Was totally not looking at this from the perspective of an edwards supporter (which I was not). Thanks for bringing that into this discussion!

I think that we have a political system that's not based on doing the best for the people, but simply rewarding the greedy and vain. So situations like this are inevitable, where someone puts his personal career ahead of the greater good.

So, I guess, one big Democratic sigh of relief that Edwards didn't get the nomination.

Tyrion Lannister Tyrion Lannister | August 11, 2008 4:39 PM

While I agree that it would be very easy to overstate the significance of this story, it is a reasonable newsworthy issue. Contrary to your claims, Edwards has not "withdrawn" from politics and was a plausible appointment in an Obama administration. In fact, it was Edwards' status as an active political figure that compelled him to "confess" in the first place. While I also agree that failing to adhere to popular standards of monogamy is not a bad thing in and of itself, it's quite clear that Edwards decisions to lie and cover-up suggests not only dishonesty, but pretty bad judgment in general, which, in turn, seems relevant when assessing his political future. As someone who supported Edwards vigorously in the primary, I'm very glad to have this information.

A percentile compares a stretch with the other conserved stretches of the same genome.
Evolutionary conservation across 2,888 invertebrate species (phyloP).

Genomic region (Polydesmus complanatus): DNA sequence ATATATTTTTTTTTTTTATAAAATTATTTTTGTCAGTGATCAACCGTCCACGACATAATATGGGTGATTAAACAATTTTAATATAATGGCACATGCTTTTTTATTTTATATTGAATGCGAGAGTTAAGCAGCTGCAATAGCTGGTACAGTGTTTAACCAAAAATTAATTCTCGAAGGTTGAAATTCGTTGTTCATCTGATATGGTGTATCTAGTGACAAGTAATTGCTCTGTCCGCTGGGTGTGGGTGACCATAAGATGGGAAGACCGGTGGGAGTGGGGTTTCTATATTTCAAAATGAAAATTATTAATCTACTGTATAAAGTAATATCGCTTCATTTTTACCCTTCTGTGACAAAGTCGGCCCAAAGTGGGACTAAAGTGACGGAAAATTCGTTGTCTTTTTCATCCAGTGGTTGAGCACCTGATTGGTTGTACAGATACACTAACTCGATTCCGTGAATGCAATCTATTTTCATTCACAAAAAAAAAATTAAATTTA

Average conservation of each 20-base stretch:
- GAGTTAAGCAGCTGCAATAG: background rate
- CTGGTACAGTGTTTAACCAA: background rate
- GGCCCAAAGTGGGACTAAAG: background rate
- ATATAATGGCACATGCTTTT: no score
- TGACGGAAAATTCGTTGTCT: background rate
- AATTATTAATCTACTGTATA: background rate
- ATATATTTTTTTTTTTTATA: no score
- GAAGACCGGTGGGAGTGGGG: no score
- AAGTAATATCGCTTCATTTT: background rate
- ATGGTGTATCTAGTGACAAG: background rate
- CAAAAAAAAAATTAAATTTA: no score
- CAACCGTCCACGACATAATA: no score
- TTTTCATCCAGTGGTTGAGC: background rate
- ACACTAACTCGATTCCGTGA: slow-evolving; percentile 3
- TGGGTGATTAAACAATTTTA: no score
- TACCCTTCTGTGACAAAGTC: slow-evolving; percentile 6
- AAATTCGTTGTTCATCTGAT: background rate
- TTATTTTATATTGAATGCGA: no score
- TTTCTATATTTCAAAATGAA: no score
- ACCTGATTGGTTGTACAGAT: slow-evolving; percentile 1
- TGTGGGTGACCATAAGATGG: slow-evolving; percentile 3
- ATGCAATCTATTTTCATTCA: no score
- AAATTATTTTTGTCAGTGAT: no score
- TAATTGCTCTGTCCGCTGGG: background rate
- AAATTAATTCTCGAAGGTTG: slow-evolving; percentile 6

In general, it seems pretty reasonable that a person could care about this story without falling into the superficiality of the tittering classes or the shrill piping of the aggrieved moralists. That's to say, orchestrating an extensive, expensive cover-up of your affair doesn't reflect well on your judgment. Whether the media's coverage has been adequately understated seems like another issue altogether.

bah. Big picture is that they wouldn't have had to have covered it up if we just didn't care from the start. Smaller picture is that this doesn't reflect on judgment any more than it does on any other politician. As far as we know, Bush, Nixon, and Reagan were never involved in anything like this while they were politicians. Either they were all really good at covering it up, or they all had good judgment.

And Edwards was not being seriously considered for the veep slot. There's not evidence of that, and I'm thinking rumors of this were enough to have taken him out of the running.

Tyrion Lannister Tyrion Lannister | August 11, 2008 6:13 PM
Big picture is that they wouldn't have had to have covered it up if we just didn't care from the start.